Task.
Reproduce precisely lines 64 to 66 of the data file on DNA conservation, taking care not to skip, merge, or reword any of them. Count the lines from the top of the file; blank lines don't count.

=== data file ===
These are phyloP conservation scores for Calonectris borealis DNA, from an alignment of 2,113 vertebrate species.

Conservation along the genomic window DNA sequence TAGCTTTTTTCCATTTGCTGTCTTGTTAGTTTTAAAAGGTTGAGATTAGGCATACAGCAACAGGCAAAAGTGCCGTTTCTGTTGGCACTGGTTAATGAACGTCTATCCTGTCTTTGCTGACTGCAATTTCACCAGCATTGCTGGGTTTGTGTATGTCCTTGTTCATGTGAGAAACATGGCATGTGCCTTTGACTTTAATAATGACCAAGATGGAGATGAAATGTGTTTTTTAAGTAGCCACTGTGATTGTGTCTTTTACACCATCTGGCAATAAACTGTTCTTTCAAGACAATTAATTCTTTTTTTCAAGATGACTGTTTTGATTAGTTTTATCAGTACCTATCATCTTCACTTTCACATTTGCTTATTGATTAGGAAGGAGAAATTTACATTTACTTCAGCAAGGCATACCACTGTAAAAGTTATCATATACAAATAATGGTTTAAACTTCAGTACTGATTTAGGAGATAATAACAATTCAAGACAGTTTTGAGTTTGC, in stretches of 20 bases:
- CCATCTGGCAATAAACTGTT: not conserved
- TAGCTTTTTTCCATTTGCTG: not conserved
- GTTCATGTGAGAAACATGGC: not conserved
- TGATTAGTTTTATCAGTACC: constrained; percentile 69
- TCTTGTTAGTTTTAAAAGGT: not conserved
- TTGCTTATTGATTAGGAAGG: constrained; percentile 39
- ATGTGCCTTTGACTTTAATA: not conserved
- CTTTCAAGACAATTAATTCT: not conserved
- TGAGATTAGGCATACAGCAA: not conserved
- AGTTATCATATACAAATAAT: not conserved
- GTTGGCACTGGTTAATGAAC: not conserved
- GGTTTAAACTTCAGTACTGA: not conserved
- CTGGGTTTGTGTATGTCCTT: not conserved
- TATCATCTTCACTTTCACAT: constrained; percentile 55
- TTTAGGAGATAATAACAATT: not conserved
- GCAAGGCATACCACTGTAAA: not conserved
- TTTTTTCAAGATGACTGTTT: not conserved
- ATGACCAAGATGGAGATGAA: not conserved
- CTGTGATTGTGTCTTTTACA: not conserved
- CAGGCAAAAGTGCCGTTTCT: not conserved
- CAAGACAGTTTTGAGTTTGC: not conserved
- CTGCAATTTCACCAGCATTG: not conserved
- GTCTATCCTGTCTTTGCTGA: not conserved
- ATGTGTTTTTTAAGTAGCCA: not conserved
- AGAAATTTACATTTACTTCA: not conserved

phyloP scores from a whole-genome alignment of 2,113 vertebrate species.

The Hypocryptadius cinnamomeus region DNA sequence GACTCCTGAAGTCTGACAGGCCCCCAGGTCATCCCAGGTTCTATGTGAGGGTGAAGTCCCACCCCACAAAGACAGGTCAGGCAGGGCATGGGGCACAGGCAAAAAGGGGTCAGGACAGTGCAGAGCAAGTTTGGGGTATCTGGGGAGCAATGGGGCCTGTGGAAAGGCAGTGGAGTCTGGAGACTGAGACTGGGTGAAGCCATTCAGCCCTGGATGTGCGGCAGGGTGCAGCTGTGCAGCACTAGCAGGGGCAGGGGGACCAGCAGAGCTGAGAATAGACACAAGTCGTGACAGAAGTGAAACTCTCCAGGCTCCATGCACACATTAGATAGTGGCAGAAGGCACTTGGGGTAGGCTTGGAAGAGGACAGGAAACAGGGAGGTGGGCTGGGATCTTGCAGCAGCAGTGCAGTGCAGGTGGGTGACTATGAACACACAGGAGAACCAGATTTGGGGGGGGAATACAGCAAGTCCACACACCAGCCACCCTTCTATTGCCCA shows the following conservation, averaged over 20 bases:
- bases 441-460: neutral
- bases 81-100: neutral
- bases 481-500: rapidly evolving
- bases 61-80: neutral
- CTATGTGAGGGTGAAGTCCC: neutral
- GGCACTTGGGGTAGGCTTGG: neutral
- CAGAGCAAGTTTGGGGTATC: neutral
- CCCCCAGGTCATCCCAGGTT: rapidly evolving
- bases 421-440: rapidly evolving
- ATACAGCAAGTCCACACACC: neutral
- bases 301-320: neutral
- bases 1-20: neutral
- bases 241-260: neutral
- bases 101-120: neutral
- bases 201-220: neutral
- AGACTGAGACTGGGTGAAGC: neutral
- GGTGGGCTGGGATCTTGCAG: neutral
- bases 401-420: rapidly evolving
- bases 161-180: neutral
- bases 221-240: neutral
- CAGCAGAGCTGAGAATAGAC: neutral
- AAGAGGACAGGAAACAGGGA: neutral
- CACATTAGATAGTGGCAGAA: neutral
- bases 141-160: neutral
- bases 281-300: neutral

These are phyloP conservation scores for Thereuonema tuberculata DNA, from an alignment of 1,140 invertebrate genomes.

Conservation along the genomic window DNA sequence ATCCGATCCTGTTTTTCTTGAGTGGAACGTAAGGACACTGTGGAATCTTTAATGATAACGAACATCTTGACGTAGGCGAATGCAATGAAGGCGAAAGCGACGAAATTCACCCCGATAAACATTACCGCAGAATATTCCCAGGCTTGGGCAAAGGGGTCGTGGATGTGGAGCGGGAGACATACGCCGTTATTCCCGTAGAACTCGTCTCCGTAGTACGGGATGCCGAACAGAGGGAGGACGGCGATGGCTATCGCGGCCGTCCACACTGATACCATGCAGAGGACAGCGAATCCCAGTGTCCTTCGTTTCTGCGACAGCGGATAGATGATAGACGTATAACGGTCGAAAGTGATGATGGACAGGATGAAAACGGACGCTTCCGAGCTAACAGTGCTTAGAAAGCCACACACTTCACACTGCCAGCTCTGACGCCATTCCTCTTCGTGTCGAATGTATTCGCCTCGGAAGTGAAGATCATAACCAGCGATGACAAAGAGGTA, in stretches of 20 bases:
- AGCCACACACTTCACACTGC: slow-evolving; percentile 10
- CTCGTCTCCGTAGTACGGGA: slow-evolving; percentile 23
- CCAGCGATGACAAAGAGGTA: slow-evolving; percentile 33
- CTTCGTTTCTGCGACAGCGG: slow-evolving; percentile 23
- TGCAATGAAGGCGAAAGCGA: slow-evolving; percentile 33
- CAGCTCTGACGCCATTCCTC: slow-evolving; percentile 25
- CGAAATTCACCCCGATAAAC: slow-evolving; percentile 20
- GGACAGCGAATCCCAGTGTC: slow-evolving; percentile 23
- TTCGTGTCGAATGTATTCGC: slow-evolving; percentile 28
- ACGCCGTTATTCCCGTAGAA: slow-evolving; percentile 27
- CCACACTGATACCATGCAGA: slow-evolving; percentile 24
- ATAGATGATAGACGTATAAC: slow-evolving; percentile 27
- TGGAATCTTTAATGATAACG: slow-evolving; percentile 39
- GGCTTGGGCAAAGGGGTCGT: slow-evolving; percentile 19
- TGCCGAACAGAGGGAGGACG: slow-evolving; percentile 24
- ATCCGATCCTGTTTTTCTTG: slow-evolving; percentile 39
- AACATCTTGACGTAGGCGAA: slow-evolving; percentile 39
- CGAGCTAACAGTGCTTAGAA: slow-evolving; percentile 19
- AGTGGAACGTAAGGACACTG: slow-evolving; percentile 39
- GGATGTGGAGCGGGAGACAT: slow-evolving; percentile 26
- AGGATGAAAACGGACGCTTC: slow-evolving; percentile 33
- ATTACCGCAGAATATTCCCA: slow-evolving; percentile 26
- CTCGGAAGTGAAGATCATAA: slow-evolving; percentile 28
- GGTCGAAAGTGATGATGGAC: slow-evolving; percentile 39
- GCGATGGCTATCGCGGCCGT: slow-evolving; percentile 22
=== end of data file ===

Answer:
- GGACAGCGAATCCCAGTGTC: slow-evolving; percentile 23
- TTCGTGTCGAATGTATTCGC: slow-evolving; percentile 28
- ACGCCGTTATTCCCGTAGAA: slow-evolving; percentile 27